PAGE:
China introduces new regulations to take away anonymity for internet users


China has decided to crack down on online anonymity by requiring anyone who posts a video in China to include their real name.

China’s State Administration of Press, Publication, Radio, Film and Television (SARFT) sent out a press release detailing that their “official” goal in this is to “prevent vulgar content, base art forms, exaggerated violence and sexual content in Internet video having a negative effect on society” and it focuses on ” online dramas, micro-films and other online audio-visual programmes”.

It is very common to see videos that are critical of their government on Youku Tudou and Renren, which are two of the more popular video sites in China. So far though, the two sites have declined to make any comments on the decision from Beijing.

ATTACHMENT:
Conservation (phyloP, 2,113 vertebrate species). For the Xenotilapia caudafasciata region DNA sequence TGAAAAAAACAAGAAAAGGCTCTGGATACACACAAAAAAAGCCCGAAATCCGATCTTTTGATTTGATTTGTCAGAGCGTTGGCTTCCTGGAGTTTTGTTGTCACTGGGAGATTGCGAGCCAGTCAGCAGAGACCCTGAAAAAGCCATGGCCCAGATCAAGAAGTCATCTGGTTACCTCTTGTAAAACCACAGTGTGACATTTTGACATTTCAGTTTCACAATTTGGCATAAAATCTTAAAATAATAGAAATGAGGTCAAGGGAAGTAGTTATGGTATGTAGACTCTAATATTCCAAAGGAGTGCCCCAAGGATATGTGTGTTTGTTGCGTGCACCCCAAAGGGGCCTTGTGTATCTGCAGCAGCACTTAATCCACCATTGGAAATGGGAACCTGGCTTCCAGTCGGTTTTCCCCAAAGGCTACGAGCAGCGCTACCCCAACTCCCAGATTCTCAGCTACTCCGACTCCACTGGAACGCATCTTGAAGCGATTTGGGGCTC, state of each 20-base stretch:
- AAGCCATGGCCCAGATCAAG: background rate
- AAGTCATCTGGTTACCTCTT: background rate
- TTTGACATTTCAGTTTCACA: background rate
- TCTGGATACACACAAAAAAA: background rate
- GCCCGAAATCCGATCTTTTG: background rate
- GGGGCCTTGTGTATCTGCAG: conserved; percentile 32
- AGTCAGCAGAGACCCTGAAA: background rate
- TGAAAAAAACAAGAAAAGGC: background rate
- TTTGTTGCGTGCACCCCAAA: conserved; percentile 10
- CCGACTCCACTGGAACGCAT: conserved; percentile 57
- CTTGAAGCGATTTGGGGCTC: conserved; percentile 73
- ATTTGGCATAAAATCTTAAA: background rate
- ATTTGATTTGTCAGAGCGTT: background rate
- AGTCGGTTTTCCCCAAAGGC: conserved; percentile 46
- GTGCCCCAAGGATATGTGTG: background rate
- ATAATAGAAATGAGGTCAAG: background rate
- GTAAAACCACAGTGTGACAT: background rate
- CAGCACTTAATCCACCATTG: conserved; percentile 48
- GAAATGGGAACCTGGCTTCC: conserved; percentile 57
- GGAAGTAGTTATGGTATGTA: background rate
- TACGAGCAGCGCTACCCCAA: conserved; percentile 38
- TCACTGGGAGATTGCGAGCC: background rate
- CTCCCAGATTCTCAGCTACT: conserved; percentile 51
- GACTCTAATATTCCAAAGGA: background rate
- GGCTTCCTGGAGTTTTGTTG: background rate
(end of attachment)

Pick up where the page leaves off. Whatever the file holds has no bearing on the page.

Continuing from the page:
It’s not exactly surprising to see the Chinese government make this move.  They’ve been trying to control the content on the internet in their country for some time, and making sure they know exactly who uploads videos that are critical of their government is a logical step for them. Considering, though, that they have 428 million online users to worry about, it’s definitely still an uphill battle for them.

Now, when will they require people to use their real names when posting a comment? Or an image?

[via The Verge, Reuters, image via Wikimedia Commons]

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